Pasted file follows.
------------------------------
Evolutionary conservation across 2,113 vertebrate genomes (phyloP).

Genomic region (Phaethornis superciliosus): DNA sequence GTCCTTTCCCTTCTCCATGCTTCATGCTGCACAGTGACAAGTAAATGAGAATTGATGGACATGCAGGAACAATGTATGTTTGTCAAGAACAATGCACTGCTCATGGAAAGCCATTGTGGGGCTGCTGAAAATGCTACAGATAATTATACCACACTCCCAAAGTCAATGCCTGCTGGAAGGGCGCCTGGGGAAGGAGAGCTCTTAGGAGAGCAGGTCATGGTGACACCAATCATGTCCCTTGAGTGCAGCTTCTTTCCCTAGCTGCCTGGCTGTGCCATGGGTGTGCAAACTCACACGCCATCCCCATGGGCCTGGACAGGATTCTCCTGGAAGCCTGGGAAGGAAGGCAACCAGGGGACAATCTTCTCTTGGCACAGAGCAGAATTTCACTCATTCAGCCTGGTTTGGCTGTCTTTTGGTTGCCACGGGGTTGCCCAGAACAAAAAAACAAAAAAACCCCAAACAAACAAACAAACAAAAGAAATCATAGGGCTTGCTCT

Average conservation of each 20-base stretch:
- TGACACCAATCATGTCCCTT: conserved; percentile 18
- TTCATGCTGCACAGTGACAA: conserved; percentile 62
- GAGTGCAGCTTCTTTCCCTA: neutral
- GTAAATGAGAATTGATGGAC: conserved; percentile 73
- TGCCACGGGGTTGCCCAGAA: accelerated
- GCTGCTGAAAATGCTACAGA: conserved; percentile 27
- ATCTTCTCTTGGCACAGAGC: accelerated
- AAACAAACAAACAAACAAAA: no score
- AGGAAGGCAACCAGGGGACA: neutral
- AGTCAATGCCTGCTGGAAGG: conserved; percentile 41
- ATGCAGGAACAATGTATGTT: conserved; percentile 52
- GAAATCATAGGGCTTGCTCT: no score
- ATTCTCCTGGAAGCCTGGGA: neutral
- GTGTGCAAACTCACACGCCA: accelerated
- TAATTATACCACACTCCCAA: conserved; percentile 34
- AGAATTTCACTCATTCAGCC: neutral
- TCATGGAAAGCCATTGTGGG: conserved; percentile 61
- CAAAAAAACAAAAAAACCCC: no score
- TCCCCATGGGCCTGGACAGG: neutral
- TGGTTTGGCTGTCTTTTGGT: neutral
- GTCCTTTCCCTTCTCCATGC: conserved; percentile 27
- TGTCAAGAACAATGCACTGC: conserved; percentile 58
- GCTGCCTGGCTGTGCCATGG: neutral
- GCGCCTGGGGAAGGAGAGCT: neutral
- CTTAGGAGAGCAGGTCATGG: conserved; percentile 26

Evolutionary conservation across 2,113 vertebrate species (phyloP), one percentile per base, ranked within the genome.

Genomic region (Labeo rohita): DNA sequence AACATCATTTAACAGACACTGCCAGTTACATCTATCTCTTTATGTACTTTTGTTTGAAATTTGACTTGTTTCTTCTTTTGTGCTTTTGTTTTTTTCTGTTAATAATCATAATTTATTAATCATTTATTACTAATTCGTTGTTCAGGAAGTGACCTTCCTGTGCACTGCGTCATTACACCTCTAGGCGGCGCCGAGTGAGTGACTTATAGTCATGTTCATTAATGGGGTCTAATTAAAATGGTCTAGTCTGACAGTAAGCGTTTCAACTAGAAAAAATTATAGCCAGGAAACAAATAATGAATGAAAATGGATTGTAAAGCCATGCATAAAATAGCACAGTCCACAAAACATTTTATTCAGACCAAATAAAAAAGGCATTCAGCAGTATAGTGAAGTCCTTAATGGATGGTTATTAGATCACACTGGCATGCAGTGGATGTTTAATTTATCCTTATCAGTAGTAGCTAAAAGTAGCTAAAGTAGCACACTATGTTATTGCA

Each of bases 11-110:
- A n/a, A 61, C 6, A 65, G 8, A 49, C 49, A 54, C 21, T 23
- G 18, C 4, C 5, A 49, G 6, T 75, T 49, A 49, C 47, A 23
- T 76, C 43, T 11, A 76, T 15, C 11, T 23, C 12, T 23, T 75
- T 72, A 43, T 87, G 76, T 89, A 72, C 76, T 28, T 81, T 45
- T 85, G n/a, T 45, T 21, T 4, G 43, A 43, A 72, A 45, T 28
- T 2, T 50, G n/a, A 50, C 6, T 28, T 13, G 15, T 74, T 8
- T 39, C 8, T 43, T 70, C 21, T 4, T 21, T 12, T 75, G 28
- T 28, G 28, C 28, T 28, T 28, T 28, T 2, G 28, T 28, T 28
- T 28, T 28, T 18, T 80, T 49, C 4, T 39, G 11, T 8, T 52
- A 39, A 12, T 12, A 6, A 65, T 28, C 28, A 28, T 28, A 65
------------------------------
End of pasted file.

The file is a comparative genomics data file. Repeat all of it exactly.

Evolutionary conservation across 2,113 vertebrate genomes (phyloP).

Genomic region (Phaethornis superciliosus): DNA sequence GTCCTTTCCCTTCTCCATGCTTCATGCTGCACAGTGACAAGTAAATGAGAATTGATGGACATGCAGGAACAATGTATGTTTGTCAAGAACAATGCACTGCTCATGGAAAGCCATTGTGGGGCTGCTGAAAATGCTACAGATAATTATACCACACTCCCAAAGTCAATGCCTGCTGGAAGGGCGCCTGGGGAAGGAGAGCTCTTAGGAGAGCAGGTCATGGTGACACCAATCATGTCCCTTGAGTGCAGCTTCTTTCCCTAGCTGCCTGGCTGTGCCATGGGTGTGCAAACTCACACGCCATCCCCATGGGCCTGGACAGGATTCTCCTGGAAGCCTGGGAAGGAAGGCAACCAGGGGACAATCTTCTCTTGGCACAGAGCAGAATTTCACTCATTCAGCCTGGTTTGGCTGTCTTTTGGTTGCCACGGGGTTGCCCAGAACAAAAAAACAAAAAAACCCCAAACAAACAAACAAACAAAAGAAATCATAGGGCTTGCTCT

Average conservation of each 20-base stretch:
- TGACACCAATCATGTCCCTT: conserved; percentile 18
- TTCATGCTGCACAGTGACAA: conserved; percentile 62
- GAGTGCAGCTTCTTTCCCTA: neutral
- GTAAATGAGAATTGATGGAC: conserved; percentile 73
- TGCCACGGGGTTGCCCAGAA: accelerated
- GCTGCTGAAAATGCTACAGA: conserved; percentile 27
- ATCTTCTCTTGGCACAGAGC: accelerated
- AAACAAACAAACAAACAAAA: no score
- AGGAAGGCAACCAGGGGACA: neutral
- AGTCAATGCCTGCTGGAAGG: conserved; percentile 41
- ATGCAGGAACAATGTATGTT: conserved; percentile 52
- GAAATCATAGGGCTTGCTCT: no score
- ATTCTCCTGGAAGCCTGGGA: neutral
- GTGTGCAAACTCACACGCCA: accelerated
- TAATTATACCACACTCCCAA: conserved; percentile 34
- AGAATTTCACTCATTCAGCC: neutral
- TCATGGAAAGCCATTGTGGG: conserved; percentile 61
- CAAAAAAACAAAAAAACCCC: no score
- TCCCCATGGGCCTGGACAGG: neutral
- TGGTTTGGCTGTCTTTTGGT: neutral
- GTCCTTTCCCTTCTCCATGC: conserved; percentile 27
- TGTCAAGAACAATGCACTGC: conserved; percentile 58
- GCTGCCTGGCTGTGCCATGG: neutral
- GCGCCTGGGGAAGGAGAGCT: neutral
- CTTAGGAGAGCAGGTCATGG: conserved; percentile 26

Evolutionary conservation across 2,113 vertebrate species (phyloP), one percentile per base, ranked within the genome.

Genomic region (Labeo rohita): DNA sequence AACATCATTTAACAGACACTGCCAGTTACATCTATCTCTTTATGTACTTTTGTTTGAAATTTGACTTGTTTCTTCTTTTGTGCTTTTGTTTTTTTCTGTTAATAATCATAATTTATTAATCATTTATTACTAATTCGTTGTTCAGGAAGTGACCTTCCTGTGCACTGCGTCATTACACCTCTAGGCGGCGCCGAGTGAGTGACTTATAGTCATGTTCATTAATGGGGTCTAATTAAAATGGTCTAGTCTGACAGTAAGCGTTTCAACTAGAAAAAATTATAGCCAGGAAACAAATAATGAATGAAAATGGATTGTAAAGCCATGCATAAAATAGCACAGTCCACAAAACATTTTATTCAGACCAAATAAAAAAGGCATTCAGCAGTATAGTGAAGTCCTTAATGGATGGTTATTAGATCACACTGGCATGCAGTGGATGTTTAATTTATCCTTATCAGTAGTAGCTAAAAGTAGCTAAAGTAGCACACTATGTTATTGCA

Each of bases 11-110:
- A n/a, A 61, C 6, A 65, G 8, A 49, C 49, A 54, C 21, T 23
- G 18, C 4, C 5, A 49, G 6, T 75, T 49, A 49, C 47, A 23
- T 76, C 43, T 11, A 76, T 15, C 11, T 23, C 12, T 23, T 75
- T 72, A 43, T 87, G 76, T 89, A 72, C 76, T 28, T 81, T 45
- T 85, G n/a, T 45, T 21, T 4, G 43, A 43, A 72, A 45, T 28
- T 2, T 50, G n/a, A 50, C 6, T 28, T 13, G 15, T 74, T 8
- T 39, C 8, T 43, T 70, C 21, T 4, T 21, T 12, T 75, G 28
- T 28, G 28, C 28, T 28, T 28, T 28, T 2, G 28, T 28, T 28
- T 28, T 28, T 18, T 80, T 49, C 4, T 39, G 11, T 8, T 52
- A 39, A 12, T 12, A 6, A 65, T 28, C 28, A 28, T 28, A 65